Monthly Resource Roundup (February 2019)

Here’s the monthly roundup of articles and resources from the web for February 2019.

Politics and Social Issues

Infanticide Debate Reflects a New Era for Abortion Politics. Pro-lifers must name infanticide everywhere it occurs, then. We speak with intensity and urgency because we recognize the efforts to make it more plausible, which others are willing to downplay or overlook.

Should Religious Belief Inform Public Policy? No one has suggested that abortion should be limited or outlawed simply because Psalm 139 says so. Nor has anyone contended that policies mistreating migrant families should be undone simply because Leviticus and Deuteronomy or James say so. The question is whether both a person’s religious beliefs and public responsibilities both have moral components, requiring consciences that are accountable to something, or Someone, more than just one’s power.

3 Principles for Christian Political Engagement. The reforms throughout history pertaining to slavery, civil rights, orphans, care for the poor, AIDS in Africa, and now abortion and sex trafficking were and are the result of seeing these problems as gospel issues requiring the moral compass of the church to speak boldly and prophetically

The Power of the Gospel and the Meltdown of Identity Politics. Intersectionality and identity politics breed division. These ideologies atomize society and drive humanity away from its core and essential commonality. This is where Christians must counter with the gospel of Jesus Christ and the authority of Scripture. Only the gospel secures peace and establishes truth. Only the gospel will unite a fractured society. Only the gospel can stem the tide of modernity’s downward spiral into chaos and decay. Identity politics is bad enough in the culture. In the church, it denies the gospel altogether.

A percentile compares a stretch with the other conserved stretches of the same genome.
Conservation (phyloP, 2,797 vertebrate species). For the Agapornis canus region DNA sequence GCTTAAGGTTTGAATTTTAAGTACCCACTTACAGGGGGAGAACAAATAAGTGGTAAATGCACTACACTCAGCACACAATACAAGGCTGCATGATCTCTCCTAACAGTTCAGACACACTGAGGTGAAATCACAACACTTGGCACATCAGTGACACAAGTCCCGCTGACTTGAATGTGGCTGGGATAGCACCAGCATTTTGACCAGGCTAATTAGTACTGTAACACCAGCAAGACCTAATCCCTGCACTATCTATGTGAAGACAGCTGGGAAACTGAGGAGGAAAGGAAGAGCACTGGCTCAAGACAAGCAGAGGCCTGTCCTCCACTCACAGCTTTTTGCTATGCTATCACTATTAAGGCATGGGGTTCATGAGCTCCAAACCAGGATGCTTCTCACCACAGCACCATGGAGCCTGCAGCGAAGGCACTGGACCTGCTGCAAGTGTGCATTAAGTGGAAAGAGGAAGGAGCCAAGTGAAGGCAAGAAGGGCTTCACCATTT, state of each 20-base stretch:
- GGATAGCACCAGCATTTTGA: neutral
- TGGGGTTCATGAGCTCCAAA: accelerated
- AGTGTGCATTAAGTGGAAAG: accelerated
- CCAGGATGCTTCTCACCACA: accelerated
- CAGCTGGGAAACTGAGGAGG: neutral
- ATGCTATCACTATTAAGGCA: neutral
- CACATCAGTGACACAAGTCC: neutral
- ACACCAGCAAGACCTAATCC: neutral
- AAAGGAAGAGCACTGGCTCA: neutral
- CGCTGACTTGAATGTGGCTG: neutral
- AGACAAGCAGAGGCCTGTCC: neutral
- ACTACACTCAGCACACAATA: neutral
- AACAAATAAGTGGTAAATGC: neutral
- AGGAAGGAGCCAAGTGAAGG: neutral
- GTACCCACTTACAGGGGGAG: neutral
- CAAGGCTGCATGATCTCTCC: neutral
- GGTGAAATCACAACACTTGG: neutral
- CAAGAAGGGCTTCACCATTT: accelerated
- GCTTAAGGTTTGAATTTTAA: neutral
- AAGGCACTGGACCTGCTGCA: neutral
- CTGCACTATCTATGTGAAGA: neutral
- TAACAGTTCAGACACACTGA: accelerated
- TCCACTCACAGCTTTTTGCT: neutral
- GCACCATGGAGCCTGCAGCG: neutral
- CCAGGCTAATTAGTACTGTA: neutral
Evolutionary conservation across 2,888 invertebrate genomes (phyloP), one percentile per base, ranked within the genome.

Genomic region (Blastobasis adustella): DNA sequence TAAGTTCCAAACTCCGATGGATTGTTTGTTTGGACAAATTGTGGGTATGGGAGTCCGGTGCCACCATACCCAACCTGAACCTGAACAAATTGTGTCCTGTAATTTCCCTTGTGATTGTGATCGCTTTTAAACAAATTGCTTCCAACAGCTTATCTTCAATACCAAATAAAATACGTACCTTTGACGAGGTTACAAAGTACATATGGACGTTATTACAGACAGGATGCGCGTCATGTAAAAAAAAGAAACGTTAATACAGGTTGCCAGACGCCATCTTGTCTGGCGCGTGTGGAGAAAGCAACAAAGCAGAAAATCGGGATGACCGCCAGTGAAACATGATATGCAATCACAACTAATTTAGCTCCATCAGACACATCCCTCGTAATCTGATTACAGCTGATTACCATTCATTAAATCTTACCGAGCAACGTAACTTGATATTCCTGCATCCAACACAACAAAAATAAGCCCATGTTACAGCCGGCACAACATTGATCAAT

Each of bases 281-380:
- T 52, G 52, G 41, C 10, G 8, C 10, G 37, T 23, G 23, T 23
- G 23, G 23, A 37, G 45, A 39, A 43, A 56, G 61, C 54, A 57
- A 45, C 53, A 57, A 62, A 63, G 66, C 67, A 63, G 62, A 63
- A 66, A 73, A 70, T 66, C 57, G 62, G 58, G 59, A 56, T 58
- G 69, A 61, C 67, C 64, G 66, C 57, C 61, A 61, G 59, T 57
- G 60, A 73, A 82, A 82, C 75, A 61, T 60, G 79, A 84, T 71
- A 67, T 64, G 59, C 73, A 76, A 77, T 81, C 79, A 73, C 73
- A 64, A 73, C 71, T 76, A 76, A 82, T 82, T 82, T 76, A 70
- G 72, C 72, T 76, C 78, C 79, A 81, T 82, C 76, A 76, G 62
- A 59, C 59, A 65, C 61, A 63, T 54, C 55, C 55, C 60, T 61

Marriage and Christian Living

Marriage: A Covenant, Not a Contract. Marriage is intended to be commitment to which we maintain trust and fidelity until separated by death. In a covenant, we put the needs of the relationship ahead of our own needs, humbly serving each other much as Christ serves the church

Don’t Put Your Hope in Date Night. With a holistic view of married love and an understanding of the way our union fits into the ultimate redemption story, spouses can labor together for the gospel—when we get a date night, and when we don’t.

Church and Ministry

The Christian Life Is More Like a Bus Ride Than a Motorcycle Ride. Life in the church is like life on a bus. We are in this together and are called to make room for others, defer to others, help others, even to serve others. But, in our efforts to make the church as convenient as we can, we have tried to market her more as a motorcycle instead of the bus that she really is.

To Be Cool or to Be a Church? That is the Question. Every church will soon stand trial in the high courts of modernity. The secular storm will leave no place to hide. Hillsong gave its answer: it would rather be cool than convictional. The nod towards cultural relevance leads to theological confusion—a deliberately marketed confusion.

Desperately Seeking Transcendence. Weekly worship is less like a rock concert and more like a hike in the Swiss Alps. It is less like a podcast chat and more like a thunderstorm. It is less like group therapy and more like the lift-off of the Space Shuttle. Weekly worship blesses us with what we do not have, and gives us what we cannot offer: transcendence. A fresh vision of the holiness of God. An encounter as the covenant people of God with our God. This is an experience that is not like anything else. There is no corollary to the corporate worship of the living God. There is no parallel. There is no way to make it like other things because it is not like other things

Bible and Theology

How Do We Explain Talking Donkeys and Burning Bushes? The world is filled with fairy tales, but there is one grand tale that gives them all meaning. The God whose words brought time, space, matter, and energy into being, the God who in the fullness of time took on human flesh—the God who, after being crucified and buried in a borrowed tomb, stood with one foot on death and the other on the great deceiver—is worthy of your trust. Sounds like a fairy tale, doesn’t it? Indeed, it’s the greatest fairy tale ever told. And it’s all true. Every word.

Paul’s farewell address to the Ephesian elders provides us with a biblical model of pastoral ministry that consists of both demonstration and declaration.